The Incredibles (review)
Why Be Normal?
That teaser trailer — you know the one I’m talking about — with the fat old ex-superhero struggling to get into his spandex costume? It left such a bad taste in my mouth whenever I contemplated the film that must go with it. I imagined a gang of former masked crusaders called out of happy retirement, reluctantly huffing and puffing their way back into action, replete with very unfunny cracks about getting fat and old, and probably with an even more unfunny getting-into-shape-à-la-Rocky sequence thrown in for good measure.
The Incredibles is so not that film. It is so so-not-that-film that it’s running neck-and-neck with Toy Story 2 as the best Pixar film ever, nay, as one of the best animated movies ever made; it’s running neck-and-neck with Spider-Man 2 as the best superhero movie ever made. If you love these kinds of movies like I do, then you cannot miss this film… but you probably don’t need me to tell you that, because you’ve already planned a night at the multiplex with all your geek pals followed by a roundtable dissection at the diner (you’re gonna have a lot to talk about). If you’re not sure if you like these kinds of movies, do yourself a favor and check this one out, because labels like “superhero,” “animated,” and “geeky” aside, this is simply a great film, overflowing with humor and heart and soul and with lots of interesting things to say about love and family and following your dreams and the priorities of our society.
Sheesh, I’m used to trailers being misleading, of course, but they’re usually misleading in the other direction.
Plenty folks will dismiss The Incredibles because it is, on the surface, about things that the unenlightened don’t appreciate as serious — to wit: people in brightly colored longjohns who fight crime. Those of us who know that there’s a lot more going on behind the secret-identity-protecting masks even in shoddy superhero stories will feel this resonate on a deeper level: it understands the roots of what makes superheroes so appealing in the first place. In this retro-future world, a sort of Jetsons 1960s, the public has turned against supernaturally endowed crimefighters (allusions to Alan Moore’s Watchmen abound; ditto X-Men), who are now forced to live in hiding, suppressing their superpowers. Bob Parr (the voice of Craig T. Nelson), formerly the unusually strong Mr. Incredible, now lives in vanilla suburbia with his wife, Helen (the voice of Holly Hunter: Little Black Book, Thirteen), once Elastigirl, and their kids, Dash (the voice of Spencer Fox) and Violet (the voice of Sarah Vowell). Bob is being crushed into conformity as a “cooperative cog” at an insurance company, but what really rankles him is that young Dash, with super speed, cannot express this natural gift in a normal way for a kid, like on the school track team.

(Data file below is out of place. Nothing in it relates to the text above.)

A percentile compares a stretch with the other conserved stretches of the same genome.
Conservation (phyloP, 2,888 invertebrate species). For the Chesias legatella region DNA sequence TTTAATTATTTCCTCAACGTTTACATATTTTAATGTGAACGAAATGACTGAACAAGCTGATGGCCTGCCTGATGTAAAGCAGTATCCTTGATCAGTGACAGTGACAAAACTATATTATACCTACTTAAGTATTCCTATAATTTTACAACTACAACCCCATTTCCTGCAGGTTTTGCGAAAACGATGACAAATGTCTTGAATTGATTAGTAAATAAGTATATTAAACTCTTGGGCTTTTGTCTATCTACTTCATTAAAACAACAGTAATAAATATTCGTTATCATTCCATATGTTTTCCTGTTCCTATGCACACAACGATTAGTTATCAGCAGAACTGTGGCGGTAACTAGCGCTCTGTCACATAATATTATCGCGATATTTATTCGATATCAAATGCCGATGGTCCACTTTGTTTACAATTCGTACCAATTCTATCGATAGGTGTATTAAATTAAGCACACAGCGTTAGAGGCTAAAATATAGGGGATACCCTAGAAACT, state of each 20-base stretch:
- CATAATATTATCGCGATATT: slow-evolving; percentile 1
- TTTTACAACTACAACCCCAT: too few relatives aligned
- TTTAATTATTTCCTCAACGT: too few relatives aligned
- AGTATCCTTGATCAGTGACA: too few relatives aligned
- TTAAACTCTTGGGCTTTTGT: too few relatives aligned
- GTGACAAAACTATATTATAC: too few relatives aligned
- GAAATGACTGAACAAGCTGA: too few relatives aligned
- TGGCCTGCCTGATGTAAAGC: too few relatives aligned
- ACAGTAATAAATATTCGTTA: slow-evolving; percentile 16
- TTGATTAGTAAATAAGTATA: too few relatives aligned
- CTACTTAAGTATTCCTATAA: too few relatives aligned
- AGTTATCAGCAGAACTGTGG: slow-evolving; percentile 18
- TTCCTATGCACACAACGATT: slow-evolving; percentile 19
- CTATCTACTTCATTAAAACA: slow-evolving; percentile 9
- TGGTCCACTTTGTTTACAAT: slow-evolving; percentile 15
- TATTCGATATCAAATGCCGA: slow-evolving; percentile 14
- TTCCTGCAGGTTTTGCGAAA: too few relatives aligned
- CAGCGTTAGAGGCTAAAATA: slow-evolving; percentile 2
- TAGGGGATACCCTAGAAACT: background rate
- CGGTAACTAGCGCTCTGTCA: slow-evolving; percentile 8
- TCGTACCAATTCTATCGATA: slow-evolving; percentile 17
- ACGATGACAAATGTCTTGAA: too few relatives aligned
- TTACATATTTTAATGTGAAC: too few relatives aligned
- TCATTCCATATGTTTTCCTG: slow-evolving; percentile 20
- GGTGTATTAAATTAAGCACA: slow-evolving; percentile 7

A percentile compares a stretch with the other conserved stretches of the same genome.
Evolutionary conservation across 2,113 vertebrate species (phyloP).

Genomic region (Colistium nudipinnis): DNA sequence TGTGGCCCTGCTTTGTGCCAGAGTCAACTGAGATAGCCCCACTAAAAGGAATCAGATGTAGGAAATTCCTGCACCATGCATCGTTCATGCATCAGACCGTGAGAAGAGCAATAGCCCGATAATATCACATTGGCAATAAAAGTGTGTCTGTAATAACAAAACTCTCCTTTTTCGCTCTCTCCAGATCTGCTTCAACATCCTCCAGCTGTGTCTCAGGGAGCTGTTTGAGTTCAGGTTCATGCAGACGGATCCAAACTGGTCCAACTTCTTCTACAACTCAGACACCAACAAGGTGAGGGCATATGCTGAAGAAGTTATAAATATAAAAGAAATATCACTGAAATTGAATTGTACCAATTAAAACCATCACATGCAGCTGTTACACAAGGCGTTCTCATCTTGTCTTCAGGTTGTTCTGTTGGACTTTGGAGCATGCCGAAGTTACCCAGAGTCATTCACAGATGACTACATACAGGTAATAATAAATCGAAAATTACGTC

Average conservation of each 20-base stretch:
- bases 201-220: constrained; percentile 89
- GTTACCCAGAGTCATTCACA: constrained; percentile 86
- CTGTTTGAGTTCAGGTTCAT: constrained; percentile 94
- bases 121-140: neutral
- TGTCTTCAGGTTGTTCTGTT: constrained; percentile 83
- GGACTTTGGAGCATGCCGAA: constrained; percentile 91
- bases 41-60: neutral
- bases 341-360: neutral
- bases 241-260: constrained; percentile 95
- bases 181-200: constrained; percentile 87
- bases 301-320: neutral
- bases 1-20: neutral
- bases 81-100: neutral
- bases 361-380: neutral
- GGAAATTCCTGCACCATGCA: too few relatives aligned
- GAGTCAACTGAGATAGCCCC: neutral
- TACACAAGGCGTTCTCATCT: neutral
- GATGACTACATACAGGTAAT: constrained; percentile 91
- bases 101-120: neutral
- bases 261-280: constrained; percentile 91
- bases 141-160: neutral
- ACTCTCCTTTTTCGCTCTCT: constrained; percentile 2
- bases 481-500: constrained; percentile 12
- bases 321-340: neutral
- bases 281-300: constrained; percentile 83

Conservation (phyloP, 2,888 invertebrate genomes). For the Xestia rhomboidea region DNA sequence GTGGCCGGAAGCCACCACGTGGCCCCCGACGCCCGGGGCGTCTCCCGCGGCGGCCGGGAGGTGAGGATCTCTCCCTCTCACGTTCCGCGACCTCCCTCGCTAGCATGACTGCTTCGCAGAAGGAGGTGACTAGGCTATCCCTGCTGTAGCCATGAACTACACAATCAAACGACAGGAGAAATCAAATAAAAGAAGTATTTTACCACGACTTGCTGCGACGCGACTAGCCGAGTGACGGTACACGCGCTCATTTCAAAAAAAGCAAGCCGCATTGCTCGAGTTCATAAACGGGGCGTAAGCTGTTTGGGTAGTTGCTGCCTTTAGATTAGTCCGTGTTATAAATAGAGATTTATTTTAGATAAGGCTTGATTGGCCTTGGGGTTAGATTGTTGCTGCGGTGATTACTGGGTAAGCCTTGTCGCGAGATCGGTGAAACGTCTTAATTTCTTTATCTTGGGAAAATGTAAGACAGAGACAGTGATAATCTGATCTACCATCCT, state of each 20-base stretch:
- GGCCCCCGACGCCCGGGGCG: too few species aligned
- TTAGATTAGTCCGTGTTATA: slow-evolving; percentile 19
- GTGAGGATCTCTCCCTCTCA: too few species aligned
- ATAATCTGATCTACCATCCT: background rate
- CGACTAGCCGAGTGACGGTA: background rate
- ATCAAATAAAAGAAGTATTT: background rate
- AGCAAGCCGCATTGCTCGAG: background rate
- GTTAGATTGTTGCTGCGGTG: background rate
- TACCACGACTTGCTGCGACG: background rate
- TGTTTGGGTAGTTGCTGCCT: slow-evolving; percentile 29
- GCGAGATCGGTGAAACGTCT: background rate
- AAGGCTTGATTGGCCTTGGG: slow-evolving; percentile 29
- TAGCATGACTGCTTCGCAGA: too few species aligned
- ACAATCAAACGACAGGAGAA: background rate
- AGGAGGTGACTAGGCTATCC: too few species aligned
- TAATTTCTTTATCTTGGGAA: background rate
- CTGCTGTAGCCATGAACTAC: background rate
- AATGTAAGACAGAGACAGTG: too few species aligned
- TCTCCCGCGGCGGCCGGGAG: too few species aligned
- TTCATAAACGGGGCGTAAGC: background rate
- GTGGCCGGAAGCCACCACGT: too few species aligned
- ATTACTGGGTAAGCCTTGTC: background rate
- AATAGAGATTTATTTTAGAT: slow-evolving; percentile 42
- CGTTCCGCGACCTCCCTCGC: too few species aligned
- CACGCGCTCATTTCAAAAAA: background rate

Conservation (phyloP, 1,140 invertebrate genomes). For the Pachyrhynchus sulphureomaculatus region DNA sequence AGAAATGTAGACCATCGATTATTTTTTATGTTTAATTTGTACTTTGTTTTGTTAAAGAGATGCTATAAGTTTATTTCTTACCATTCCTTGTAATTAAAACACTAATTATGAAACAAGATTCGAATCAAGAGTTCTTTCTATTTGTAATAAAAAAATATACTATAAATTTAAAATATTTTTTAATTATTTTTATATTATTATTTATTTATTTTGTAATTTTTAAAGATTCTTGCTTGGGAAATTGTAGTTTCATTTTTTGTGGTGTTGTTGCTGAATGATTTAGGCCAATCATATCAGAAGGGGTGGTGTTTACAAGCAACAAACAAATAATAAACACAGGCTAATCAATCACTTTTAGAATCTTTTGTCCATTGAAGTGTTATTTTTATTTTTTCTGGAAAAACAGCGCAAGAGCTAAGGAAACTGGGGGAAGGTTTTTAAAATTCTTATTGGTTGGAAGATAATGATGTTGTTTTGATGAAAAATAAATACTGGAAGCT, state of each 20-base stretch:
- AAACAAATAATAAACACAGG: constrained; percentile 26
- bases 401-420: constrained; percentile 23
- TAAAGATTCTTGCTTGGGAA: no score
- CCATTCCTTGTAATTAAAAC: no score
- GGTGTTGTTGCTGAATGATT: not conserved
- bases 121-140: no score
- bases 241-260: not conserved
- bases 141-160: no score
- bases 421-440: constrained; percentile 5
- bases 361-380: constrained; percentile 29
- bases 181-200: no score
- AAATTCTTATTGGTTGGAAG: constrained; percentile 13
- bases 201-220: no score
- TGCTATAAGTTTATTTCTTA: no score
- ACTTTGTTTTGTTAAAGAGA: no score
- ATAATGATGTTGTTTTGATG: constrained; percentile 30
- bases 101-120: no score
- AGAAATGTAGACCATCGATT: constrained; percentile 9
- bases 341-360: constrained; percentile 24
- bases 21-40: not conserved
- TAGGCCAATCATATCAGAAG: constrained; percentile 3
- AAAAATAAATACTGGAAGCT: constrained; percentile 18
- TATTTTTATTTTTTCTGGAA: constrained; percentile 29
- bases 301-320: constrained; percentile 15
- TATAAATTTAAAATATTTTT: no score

That’s the crux of The Incredibles: the fight against a culture that celebrates mediocrity and conformity and looks with suspicion upon any deviation from the norm. Superhero stories appeal to geek types — who tend to have grown up smart and talented in ways that the rest of the world couldn’t always understand or make use of (at least before the Internet came along) — precisely because, typically, they represent the fantasy of being applauded for being weird. The Incredibles takes the scenario another step, like Watchmen and X-Men do — how would people with unusual abilities and/or tendencies toward vigilantism really be treated by the world? — but on a far more personal level. We watch the spirit getting snuffed out of Bob in a way that anyone who’s worked in a cube will recognize — if there’s a more soul-destroying bit of doublespeak than “cooperative cog,” I’ve yet to hear it — and then we rejoice as he starts living life out of the box again, recommencing his superhero hobby on the sly. Bob/Mr. Incredible has a lot in common with Thomas Anderson/Neo, discovering a niche for himself in a world that wants little to do with him.
Don’t be fooled by the “From the creators of Finding Nemo” thing — though there’s nothing inappropriate for kids’ tender eyes or ears, this is no kiddie story. The man behind the curtain here is writer/director Brad Bird, whose Iron Giant found the serious business in pulp stories, too; like Toy Story 2, this is a grownup exploration of supposedly childish things. But that isn’t to say there isn’t pure fun to be had, too. Bird and his animators are brilliantly inventive, with words and imagery, from that “cooperative cog” joke to a bit-part supervillain with the wonderfully evocative name of Bomb Voyage; from the deliberate summoning of such geek touchstones as Jurassic Park and Star Wars (they restage the speeder-bike chase from Jedi) to the nods toward another milestone in CGI storytelling, the game Myst and its sequel, Riven. Bird’s most outrageous and delightful invention, however, is Edna Mode (whom Bird himself voices, to hilarious effect), the gnomelike fashion designer-slash-mad scientist who creates superhero costumes. Her explanation of why capes are a bad idea is instantly one of the classic moments in all of film history.
Bird, clearly, is a man who has given great thought to all the ramifications of super-dom, which is why he’s my new geek hero. Who needs normality when being weird is this much fun?
Oscars Best Animated Feature 2004
previous Best Animated Feature:
2003: Finding Nemo
next Best Animated Feature:
2005: Wallace & Gromit: The Curse of the Were-Rabbit
go> the complete list of Oscar-winning Best Animated Features